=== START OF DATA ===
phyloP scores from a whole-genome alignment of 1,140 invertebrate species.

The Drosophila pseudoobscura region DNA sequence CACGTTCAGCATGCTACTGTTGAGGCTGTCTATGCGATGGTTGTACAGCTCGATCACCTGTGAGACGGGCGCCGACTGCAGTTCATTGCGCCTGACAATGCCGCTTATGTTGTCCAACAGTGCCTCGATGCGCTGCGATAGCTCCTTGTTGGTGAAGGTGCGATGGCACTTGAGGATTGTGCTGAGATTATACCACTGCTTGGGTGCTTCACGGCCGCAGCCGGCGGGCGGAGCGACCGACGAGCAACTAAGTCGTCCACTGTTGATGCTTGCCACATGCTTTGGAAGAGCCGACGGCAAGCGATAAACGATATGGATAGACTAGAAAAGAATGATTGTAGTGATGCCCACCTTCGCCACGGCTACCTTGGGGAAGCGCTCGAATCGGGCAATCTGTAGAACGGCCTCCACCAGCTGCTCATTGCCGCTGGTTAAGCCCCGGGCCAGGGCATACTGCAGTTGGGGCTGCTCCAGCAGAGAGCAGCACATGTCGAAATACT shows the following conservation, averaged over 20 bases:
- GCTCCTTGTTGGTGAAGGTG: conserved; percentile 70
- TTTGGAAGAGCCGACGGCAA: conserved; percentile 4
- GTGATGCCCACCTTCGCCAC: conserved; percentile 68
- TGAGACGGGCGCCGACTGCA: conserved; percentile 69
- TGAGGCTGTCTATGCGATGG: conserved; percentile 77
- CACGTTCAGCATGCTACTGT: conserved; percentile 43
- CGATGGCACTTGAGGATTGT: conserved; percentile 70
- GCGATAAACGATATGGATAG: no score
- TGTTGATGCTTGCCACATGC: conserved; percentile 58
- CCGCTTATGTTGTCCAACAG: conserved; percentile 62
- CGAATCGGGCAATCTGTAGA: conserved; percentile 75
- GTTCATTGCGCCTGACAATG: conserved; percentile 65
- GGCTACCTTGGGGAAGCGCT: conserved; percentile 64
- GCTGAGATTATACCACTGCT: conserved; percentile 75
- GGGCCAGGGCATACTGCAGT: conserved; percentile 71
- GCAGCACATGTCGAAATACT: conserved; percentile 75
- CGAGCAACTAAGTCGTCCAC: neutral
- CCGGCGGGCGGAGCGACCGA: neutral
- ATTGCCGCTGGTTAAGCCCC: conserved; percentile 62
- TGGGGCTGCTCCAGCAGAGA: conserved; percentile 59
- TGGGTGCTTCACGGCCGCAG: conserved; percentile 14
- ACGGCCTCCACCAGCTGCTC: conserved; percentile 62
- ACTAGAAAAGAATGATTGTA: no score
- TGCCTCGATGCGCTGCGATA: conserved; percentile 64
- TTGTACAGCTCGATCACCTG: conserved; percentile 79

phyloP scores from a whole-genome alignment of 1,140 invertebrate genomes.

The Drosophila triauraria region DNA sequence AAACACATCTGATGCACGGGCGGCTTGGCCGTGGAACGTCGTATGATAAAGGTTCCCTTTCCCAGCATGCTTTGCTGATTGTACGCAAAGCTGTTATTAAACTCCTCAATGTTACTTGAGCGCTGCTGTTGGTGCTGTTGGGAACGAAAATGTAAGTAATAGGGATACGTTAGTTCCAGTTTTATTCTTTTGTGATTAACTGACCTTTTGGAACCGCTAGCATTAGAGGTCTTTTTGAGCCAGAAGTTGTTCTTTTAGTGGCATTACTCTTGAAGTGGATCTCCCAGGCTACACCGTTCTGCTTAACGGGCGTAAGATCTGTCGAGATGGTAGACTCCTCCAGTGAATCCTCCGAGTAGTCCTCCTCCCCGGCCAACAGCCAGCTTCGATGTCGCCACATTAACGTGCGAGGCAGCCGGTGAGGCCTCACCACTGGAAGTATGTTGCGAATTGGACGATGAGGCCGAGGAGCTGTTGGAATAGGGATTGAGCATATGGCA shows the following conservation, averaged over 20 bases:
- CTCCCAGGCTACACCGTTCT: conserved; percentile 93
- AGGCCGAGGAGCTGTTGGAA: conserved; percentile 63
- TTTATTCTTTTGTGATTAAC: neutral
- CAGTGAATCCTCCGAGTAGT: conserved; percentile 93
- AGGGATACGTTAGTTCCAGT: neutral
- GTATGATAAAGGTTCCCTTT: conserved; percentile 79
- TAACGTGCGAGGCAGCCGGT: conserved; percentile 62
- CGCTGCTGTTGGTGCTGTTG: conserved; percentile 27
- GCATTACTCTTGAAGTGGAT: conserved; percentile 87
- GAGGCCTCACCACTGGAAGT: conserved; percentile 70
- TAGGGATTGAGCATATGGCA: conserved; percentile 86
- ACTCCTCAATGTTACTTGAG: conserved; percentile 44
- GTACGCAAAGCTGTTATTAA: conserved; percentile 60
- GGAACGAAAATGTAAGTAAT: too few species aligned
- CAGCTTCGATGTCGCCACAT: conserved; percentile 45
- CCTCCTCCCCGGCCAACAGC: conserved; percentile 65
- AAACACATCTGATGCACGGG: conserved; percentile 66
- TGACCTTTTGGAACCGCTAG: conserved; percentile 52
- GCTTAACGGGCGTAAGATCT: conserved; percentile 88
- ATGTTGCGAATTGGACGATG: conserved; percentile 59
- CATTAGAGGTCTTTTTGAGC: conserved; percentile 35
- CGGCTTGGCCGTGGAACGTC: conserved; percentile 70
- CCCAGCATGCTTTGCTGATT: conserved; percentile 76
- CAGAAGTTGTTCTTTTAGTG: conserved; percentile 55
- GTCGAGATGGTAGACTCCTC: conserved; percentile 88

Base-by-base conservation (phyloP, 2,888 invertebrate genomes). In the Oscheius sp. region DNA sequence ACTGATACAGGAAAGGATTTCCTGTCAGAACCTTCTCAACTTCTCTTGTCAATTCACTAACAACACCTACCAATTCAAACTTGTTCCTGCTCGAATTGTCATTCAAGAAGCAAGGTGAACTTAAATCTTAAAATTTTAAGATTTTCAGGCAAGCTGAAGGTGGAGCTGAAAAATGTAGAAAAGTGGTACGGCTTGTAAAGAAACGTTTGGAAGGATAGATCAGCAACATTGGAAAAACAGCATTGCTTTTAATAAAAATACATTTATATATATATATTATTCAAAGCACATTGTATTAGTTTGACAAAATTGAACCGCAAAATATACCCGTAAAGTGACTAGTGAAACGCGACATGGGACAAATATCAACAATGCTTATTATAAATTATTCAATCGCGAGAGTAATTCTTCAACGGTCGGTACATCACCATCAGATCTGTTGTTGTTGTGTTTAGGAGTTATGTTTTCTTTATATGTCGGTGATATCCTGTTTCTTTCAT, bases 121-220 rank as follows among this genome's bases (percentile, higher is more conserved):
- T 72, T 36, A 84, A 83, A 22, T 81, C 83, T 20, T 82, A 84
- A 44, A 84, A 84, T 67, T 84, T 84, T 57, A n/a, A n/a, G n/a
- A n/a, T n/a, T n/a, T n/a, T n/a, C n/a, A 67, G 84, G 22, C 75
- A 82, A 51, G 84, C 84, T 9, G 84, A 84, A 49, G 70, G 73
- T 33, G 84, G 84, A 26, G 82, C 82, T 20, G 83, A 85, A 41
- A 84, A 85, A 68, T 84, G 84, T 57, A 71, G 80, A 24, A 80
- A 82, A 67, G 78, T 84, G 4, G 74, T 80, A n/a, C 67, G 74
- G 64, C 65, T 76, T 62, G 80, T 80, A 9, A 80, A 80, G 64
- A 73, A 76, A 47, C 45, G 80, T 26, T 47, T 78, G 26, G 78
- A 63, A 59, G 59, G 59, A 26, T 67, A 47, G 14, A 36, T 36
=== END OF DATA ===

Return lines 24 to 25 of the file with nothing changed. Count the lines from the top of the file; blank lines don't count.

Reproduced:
- ACGGCCTCCACCAGCTGCTC: conserved; percentile 62
- ACTAGAAAAGAATGATTGTA: no score